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Vulnerabilities / Threats

Scareware Using Bing Results To Expand Attack

Mass rogue antivirus campaign tricking search engines to return malicious links using results from Microsoft's search engine.




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A new scareware attack serving rogue antivirus advertisements has been targeting Swiss and Dutch websites. Interestingly, the attack uses a novel technique to lure search engine users: it relies on Bing search results to stay relevant.

On Friday, Dancho Danchev, an independent security consultant based in the Netherlands, blogged that he'd been tracking "a blackhat SEO campaign that's persistently compromising legitimate sites within small ISPs in the Netherlands and Switzerland, for scareware-serving purposes."

He said, "Although this beneath-the-radar-targeting approach is nothing new, it once again emphasizes a well-proven mentality within the cybercrime ecosystem." Namely, target "hundreds of thousands of low-profile sites," using them to poison search engine results with fake links, and attackers can generate more traffic to those links than if they'd targeted more high-profile and better-secured websites.

Typically, these rogue antivirus -- or as Google calls it, fake AV -- campaigns infect numerous websites as fast possible, before the search engine operators catch on, and this attack was no exception. "In many cases we were looking at mass compromises where a server hosting hundreds of websites was compromised," blogged Bojan Zdrnja, at the SANS Internet Storm Center, on Tuesday.

He said the new attack resembles rogue AV campaigns seen this past June and July, in which attackers infected all PHP files on a targeted website. This attack, however, only places a single, master PHP script -- often dubbed "page.php" or "wp-page.php" -- which then "phones home" for further instructions and downloads additional PHP scripts as required.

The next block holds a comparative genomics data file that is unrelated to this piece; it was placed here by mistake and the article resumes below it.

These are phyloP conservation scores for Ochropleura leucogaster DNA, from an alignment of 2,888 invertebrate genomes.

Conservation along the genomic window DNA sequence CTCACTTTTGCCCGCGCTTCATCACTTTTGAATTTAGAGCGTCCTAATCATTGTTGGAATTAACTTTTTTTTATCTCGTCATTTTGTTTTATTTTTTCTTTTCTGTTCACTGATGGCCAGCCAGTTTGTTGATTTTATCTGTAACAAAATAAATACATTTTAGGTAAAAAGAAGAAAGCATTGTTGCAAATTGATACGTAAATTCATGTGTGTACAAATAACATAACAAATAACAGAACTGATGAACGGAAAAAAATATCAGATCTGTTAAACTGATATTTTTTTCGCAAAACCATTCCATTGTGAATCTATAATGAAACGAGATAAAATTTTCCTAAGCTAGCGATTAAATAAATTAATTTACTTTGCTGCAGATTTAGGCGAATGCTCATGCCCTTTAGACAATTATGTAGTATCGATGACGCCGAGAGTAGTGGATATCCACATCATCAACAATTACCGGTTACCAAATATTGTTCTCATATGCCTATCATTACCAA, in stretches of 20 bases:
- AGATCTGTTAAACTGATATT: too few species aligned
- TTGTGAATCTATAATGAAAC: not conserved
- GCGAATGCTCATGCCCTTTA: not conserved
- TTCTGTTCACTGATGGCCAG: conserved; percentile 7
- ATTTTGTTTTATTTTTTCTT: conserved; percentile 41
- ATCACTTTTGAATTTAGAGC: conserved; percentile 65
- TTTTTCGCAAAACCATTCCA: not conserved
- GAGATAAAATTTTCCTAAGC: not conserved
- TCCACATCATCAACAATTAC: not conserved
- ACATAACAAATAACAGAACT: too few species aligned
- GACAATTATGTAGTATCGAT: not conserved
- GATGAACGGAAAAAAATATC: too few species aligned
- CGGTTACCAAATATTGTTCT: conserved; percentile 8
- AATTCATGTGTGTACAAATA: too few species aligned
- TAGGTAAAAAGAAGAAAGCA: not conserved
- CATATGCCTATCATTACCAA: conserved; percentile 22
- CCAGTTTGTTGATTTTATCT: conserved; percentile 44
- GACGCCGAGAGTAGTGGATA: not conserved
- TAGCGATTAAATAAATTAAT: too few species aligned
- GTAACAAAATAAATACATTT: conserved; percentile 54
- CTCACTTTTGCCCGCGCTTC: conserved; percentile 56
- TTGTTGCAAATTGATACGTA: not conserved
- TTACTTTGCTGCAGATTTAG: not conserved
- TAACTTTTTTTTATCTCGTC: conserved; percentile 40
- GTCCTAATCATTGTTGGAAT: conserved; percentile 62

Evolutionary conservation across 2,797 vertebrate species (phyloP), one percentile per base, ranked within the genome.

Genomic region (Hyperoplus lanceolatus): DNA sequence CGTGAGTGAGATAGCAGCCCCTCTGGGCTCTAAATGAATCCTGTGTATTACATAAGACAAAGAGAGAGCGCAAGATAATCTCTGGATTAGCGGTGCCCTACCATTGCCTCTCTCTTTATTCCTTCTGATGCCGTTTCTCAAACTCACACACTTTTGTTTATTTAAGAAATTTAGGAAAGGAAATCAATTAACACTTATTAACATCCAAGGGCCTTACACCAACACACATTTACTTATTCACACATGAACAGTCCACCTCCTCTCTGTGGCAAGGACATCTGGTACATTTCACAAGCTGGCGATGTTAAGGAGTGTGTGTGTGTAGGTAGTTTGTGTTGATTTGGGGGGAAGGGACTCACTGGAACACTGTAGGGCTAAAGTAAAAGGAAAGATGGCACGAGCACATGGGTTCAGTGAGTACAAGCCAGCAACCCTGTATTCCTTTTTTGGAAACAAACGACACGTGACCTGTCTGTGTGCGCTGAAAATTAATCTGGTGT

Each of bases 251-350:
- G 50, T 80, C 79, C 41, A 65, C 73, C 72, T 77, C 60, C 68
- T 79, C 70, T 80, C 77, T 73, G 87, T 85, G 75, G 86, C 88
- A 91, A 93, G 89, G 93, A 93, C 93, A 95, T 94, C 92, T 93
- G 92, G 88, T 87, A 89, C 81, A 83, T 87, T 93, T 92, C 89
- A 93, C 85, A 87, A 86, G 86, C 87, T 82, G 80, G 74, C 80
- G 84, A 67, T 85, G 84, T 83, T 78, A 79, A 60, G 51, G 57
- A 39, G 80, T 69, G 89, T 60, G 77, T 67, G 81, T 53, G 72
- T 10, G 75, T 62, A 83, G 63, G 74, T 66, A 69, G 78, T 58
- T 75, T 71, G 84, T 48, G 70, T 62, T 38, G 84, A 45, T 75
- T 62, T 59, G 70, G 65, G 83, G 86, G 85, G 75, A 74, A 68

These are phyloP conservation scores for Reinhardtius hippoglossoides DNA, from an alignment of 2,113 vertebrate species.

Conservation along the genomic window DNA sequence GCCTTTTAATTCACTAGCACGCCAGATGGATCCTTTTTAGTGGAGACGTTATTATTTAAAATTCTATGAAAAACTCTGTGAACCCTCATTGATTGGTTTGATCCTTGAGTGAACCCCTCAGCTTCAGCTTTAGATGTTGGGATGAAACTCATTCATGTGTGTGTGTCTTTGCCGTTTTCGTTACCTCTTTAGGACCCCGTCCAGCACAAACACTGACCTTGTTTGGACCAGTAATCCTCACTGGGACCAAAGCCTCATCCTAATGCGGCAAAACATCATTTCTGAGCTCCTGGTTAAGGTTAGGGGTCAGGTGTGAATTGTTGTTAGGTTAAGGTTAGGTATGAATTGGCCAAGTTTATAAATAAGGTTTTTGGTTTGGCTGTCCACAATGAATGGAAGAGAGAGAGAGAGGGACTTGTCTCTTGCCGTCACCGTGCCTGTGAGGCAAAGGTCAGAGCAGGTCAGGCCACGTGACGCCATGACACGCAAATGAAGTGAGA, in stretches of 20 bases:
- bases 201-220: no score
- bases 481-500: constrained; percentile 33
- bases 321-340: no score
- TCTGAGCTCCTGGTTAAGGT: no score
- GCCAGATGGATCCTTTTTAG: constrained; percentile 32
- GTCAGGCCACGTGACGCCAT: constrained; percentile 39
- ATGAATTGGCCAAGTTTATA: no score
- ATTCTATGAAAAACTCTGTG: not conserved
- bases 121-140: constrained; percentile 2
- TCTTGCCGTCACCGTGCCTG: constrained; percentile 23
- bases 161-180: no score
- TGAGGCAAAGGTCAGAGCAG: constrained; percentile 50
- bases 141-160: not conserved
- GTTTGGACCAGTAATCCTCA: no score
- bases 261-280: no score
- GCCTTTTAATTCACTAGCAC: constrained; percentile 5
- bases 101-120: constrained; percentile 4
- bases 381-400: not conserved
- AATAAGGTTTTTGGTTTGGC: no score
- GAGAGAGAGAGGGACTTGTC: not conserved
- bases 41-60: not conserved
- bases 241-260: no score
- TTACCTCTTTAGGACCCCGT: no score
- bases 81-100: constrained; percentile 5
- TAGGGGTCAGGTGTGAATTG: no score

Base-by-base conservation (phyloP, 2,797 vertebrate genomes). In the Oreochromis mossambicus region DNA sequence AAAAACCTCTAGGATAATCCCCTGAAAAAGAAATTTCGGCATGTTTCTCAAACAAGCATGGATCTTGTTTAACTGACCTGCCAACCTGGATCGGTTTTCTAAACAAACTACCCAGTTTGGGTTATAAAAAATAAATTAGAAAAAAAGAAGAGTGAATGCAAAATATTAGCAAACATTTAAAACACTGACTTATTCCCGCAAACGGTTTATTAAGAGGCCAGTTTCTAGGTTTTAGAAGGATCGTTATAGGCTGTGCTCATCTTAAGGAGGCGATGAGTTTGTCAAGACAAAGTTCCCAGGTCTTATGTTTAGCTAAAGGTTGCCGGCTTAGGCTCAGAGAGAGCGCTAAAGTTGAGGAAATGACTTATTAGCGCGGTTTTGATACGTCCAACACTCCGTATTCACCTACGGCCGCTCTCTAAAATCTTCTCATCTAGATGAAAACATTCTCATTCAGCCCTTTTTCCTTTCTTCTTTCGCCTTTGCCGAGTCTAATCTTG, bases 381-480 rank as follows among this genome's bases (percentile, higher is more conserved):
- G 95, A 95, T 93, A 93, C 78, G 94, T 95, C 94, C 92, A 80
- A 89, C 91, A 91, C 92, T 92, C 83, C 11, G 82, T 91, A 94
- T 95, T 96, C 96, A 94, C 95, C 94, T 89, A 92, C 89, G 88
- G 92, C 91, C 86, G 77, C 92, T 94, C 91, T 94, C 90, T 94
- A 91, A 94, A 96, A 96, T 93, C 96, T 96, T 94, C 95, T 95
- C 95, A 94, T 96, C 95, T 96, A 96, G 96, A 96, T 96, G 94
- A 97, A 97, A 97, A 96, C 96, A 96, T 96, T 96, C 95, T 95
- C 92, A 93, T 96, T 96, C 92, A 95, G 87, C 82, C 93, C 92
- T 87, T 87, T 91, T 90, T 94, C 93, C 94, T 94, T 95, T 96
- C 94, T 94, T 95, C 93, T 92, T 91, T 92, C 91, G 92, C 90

Whenever a search engine crawler indexes an infected website, the master script takes the keyword sought by the crawler and requests the top 50 results for that keyword from Bing. The master script massages the Bing results, strips out any JavaScript, again phones home -- receiving 100 links to other compromised websites -- and uses the Bing results and links to create an index.html page, which it returns to the web crawler.

Interestingly, the master script also hides itself, refusing to display if accessed directly. Instead, it only responds to web crawler requests, or to referrers, meaning someone clicked on a rogue AV link in search engine results. At that point, "the browser is redirected to a third site -- and possibly fourth -- that displays the infamous RogueAV warnings," said Zdrnja.

He said this attack is an obvious improvement on prior versions. "Yesterday I checked Google and I was able to find thousands of poisoned results pointing to such compromised websites," he wrote on Tuesday. "While the search engine operators do a lot of work to prevent poisoning like this, it is clear that the bad guys are not resting either and that they are developing new poisoning techniques constantly."

 

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